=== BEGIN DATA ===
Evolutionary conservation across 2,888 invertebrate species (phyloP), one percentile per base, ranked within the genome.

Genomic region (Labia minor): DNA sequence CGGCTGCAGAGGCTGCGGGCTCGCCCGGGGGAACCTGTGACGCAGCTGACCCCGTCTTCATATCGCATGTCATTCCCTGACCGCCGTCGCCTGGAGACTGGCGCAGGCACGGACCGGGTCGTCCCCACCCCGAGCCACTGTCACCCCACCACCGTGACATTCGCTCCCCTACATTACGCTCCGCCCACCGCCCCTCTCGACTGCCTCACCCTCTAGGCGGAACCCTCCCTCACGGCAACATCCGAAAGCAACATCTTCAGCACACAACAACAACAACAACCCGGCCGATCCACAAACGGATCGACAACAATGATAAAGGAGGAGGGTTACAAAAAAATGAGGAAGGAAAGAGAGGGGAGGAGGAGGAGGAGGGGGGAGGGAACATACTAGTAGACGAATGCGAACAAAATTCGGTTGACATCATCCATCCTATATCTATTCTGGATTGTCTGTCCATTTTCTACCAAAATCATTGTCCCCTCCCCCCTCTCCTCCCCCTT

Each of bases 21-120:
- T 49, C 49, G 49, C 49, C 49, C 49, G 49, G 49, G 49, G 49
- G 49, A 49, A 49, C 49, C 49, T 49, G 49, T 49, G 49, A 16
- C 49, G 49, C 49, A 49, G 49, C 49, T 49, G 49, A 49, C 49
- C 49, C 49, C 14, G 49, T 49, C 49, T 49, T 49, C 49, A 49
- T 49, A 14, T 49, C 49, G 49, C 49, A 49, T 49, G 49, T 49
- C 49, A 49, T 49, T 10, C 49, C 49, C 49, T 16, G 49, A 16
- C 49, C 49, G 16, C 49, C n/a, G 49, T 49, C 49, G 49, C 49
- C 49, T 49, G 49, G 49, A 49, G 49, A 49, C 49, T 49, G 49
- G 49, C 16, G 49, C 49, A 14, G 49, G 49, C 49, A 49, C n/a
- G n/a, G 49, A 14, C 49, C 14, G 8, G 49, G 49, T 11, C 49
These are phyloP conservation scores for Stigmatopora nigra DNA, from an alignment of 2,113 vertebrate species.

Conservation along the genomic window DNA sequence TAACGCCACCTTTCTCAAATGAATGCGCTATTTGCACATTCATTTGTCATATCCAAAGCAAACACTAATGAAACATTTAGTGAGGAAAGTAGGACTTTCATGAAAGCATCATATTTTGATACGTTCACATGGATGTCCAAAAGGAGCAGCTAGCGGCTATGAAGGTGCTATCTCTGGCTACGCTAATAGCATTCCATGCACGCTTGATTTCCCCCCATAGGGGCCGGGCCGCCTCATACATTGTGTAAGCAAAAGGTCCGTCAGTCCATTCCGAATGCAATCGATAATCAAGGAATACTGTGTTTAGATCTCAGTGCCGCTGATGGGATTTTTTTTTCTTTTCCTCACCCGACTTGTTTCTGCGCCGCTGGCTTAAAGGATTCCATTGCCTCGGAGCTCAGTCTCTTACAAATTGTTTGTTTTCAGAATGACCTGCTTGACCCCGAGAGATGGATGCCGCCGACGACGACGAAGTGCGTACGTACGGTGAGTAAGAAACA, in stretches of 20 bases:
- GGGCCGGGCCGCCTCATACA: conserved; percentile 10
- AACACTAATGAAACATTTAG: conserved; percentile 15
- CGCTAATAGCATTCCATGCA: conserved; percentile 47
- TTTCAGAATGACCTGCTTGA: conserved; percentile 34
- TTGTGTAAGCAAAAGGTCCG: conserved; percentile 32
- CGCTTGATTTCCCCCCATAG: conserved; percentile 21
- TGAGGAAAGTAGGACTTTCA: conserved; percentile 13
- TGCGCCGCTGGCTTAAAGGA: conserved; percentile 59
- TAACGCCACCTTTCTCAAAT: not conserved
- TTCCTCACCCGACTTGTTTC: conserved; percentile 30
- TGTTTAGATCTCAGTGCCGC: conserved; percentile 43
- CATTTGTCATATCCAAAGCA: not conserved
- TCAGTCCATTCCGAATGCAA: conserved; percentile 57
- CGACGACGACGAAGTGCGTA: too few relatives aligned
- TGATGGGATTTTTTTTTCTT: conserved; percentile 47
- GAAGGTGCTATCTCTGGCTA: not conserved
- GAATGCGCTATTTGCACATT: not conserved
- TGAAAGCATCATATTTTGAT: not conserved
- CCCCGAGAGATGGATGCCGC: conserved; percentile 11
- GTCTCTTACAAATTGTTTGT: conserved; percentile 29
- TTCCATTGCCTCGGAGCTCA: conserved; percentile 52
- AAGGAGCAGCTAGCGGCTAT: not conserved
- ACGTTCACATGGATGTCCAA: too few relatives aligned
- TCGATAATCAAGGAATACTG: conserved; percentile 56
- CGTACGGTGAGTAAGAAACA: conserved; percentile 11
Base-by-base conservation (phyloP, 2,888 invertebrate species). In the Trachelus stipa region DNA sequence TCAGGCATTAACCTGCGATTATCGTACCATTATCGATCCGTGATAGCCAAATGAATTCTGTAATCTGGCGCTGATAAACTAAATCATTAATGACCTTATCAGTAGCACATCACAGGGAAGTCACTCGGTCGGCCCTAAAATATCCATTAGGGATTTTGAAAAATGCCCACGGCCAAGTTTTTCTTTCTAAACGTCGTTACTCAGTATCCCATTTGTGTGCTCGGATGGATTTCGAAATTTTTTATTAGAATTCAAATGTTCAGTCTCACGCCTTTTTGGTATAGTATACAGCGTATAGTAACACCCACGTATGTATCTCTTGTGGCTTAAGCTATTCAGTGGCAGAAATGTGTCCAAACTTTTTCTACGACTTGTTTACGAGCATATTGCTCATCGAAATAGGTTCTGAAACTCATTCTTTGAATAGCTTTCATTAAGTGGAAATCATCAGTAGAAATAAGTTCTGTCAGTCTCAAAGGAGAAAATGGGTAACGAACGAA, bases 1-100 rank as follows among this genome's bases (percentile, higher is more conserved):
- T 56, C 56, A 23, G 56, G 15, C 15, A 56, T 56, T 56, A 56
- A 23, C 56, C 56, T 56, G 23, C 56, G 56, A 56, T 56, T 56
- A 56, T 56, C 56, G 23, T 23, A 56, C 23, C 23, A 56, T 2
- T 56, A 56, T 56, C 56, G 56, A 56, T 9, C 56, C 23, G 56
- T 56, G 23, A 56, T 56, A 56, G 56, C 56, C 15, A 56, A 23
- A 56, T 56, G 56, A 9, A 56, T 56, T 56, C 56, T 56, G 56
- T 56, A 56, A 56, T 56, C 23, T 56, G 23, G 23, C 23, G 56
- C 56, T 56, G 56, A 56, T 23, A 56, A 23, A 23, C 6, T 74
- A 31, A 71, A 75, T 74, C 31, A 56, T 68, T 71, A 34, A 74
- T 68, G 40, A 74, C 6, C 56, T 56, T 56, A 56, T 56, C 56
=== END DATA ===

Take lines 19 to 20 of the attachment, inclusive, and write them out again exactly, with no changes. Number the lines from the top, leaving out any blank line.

- TTTCAGAATGACCTGCTTGA: conserved; percentile 34
- TTGTGTAAGCAAAAGGTCCG: conserved; percentile 32